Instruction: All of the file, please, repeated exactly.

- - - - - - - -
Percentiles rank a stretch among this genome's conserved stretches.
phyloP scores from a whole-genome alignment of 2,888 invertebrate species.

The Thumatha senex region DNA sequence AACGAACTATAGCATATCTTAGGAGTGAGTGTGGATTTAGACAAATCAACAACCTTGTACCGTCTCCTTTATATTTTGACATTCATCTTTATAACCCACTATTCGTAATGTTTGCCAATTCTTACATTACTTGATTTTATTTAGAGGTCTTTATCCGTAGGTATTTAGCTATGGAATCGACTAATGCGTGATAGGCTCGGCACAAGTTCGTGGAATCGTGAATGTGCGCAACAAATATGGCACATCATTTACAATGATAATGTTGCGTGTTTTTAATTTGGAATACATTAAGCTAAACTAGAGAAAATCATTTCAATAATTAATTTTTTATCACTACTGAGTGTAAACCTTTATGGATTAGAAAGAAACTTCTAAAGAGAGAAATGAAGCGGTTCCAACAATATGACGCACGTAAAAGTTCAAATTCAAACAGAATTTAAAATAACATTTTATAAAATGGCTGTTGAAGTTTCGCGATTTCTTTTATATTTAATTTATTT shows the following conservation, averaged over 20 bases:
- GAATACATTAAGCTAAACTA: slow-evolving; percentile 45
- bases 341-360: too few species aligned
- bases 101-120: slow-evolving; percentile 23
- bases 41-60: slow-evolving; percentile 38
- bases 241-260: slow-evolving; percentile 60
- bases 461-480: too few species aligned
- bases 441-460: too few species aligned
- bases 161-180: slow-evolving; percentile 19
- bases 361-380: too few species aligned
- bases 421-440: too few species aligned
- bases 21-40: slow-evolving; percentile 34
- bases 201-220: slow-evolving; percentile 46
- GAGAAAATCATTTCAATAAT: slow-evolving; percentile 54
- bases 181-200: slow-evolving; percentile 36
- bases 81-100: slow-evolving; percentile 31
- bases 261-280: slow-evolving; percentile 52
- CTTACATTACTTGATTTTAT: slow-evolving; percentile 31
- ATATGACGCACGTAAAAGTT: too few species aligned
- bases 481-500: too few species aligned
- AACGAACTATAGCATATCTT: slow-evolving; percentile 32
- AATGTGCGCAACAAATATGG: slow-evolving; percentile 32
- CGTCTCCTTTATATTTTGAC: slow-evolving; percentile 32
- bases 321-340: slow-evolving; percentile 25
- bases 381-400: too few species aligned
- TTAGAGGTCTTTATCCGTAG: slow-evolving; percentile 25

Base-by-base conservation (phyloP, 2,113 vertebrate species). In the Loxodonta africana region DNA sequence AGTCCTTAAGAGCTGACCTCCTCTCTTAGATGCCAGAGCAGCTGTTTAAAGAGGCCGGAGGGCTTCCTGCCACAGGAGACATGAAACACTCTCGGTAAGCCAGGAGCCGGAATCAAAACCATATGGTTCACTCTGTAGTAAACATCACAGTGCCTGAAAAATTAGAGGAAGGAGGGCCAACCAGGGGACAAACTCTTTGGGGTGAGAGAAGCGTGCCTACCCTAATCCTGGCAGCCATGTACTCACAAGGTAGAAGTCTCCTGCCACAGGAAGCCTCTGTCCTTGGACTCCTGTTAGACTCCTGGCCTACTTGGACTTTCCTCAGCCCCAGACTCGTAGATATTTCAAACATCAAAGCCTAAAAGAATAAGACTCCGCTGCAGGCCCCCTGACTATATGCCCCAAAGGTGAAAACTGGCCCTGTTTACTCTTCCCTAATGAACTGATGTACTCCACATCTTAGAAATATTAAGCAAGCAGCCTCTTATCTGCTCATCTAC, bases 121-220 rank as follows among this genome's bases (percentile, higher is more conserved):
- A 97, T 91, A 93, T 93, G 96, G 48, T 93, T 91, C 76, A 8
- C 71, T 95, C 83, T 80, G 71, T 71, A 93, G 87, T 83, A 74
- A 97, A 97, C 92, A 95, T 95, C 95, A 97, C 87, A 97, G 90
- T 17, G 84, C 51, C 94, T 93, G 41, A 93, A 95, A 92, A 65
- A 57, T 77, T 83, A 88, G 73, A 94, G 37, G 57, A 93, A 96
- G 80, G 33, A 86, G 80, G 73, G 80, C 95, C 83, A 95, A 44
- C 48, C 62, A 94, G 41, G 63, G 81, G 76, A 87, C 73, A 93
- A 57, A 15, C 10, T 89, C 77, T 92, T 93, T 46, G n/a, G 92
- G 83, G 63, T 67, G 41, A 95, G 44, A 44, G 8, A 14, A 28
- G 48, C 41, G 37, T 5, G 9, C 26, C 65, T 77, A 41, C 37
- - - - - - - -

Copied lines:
Percentiles rank a stretch among this genome's conserved stretches.
phyloP scores from a whole-genome alignment of 2,888 invertebrate species.

The Thumatha senex region DNA sequence AACGAACTATAGCATATCTTAGGAGTGAGTGTGGATTTAGACAAATCAACAACCTTGTACCGTCTCCTTTATATTTTGACATTCATCTTTATAACCCACTATTCGTAATGTTTGCCAATTCTTACATTACTTGATTTTATTTAGAGGTCTTTATCCGTAGGTATTTAGCTATGGAATCGACTAATGCGTGATAGGCTCGGCACAAGTTCGTGGAATCGTGAATGTGCGCAACAAATATGGCACATCATTTACAATGATAATGTTGCGTGTTTTTAATTTGGAATACATTAAGCTAAACTAGAGAAAATCATTTCAATAATTAATTTTTTATCACTACTGAGTGTAAACCTTTATGGATTAGAAAGAAACTTCTAAAGAGAGAAATGAAGCGGTTCCAACAATATGACGCACGTAAAAGTTCAAATTCAAACAGAATTTAAAATAACATTTTATAAAATGGCTGTTGAAGTTTCGCGATTTCTTTTATATTTAATTTATTT shows the following conservation, averaged over 20 bases:
- GAATACATTAAGCTAAACTA: slow-evolving; percentile 45
- bases 341-360: too few species aligned
- bases 101-120: slow-evolving; percentile 23
- bases 41-60: slow-evolving; percentile 38
- bases 241-260: slow-evolving; percentile 60
- bases 461-480: too few species aligned
- bases 441-460: too few species aligned
- bases 161-180: slow-evolving; percentile 19
- bases 361-380: too few species aligned
- bases 421-440: too few species aligned
- bases 21-40: slow-evolving; percentile 34
- bases 201-220: slow-evolving; percentile 46
- GAGAAAATCATTTCAATAAT: slow-evolving; percentile 54
- bases 181-200: slow-evolving; percentile 36
- bases 81-100: slow-evolving; percentile 31
- bases 261-280: slow-evolving; percentile 52
- CTTACATTACTTGATTTTAT: slow-evolving; percentile 31
- ATATGACGCACGTAAAAGTT: too few species aligned
- bases 481-500: too few species aligned
- AACGAACTATAGCATATCTT: slow-evolving; percentile 32
- AATGTGCGCAACAAATATGG: slow-evolving; percentile 32
- CGTCTCCTTTATATTTTGAC: slow-evolving; percentile 32
- bases 321-340: slow-evolving; percentile 25
- bases 381-400: too few species aligned
- TTAGAGGTCTTTATCCGTAG: slow-evolving; percentile 25

Base-by-base conservation (phyloP, 2,113 vertebrate species). In the Loxodonta africana region DNA sequence AGTCCTTAAGAGCTGACCTCCTCTCTTAGATGCCAGAGCAGCTGTTTAAAGAGGCCGGAGGGCTTCCTGCCACAGGAGACATGAAACACTCTCGGTAAGCCAGGAGCCGGAATCAAAACCATATGGTTCACTCTGTAGTAAACATCACAGTGCCTGAAAAATTAGAGGAAGGAGGGCCAACCAGGGGACAAACTCTTTGGGGTGAGAGAAGCGTGCCTACCCTAATCCTGGCAGCCATGTACTCACAAGGTAGAAGTCTCCTGCCACAGGAAGCCTCTGTCCTTGGACTCCTGTTAGACTCCTGGCCTACTTGGACTTTCCTCAGCCCCAGACTCGTAGATATTTCAAACATCAAAGCCTAAAAGAATAAGACTCCGCTGCAGGCCCCCTGACTATATGCCCCAAAGGTGAAAACTGGCCCTGTTTACTCTTCCCTAATGAACTGATGTACTCCACATCTTAGAAATATTAAGCAAGCAGCCTCTTATCTGCTCATCTAC, bases 121-220 rank as follows among this genome's bases (percentile, higher is more conserved):
- A 97, T 91, A 93, T 93, G 96, G 48, T 93, T 91, C 76, A 8
- C 71, T 95, C 83, T 80, G 71, T 71, A 93, G 87, T 83, A 74
- A 97, A 97, C 92, A 95, T 95, C 95, A 97, C 87, A 97, G 90
- T 17, G 84, C 51, C 94, T 93, G 41, A 93, A 95, A 92, A 65
- A 57, T 77, T 83, A 88, G 73, A 94, G 37, G 57, A 93, A 96
- G 80, G 33, A 86, G 80, G 73, G 80, C 95, C 83, A 95, A 44
- C 48, C 62, A 94, G 41, G 63, G 81, G 76, A 87, C 73, A 93
- A 57, A 15, C 10, T 89, C 77, T 92, T 93, T 46, G n/a, G 92
- G 83, G 63, T 67, G 41, A 95, G 44, A 44, G 8, A 14, A 28
- G 48, C 41, G 37, T 5, G 9, C 26, C 65, T 77, A 41, C 37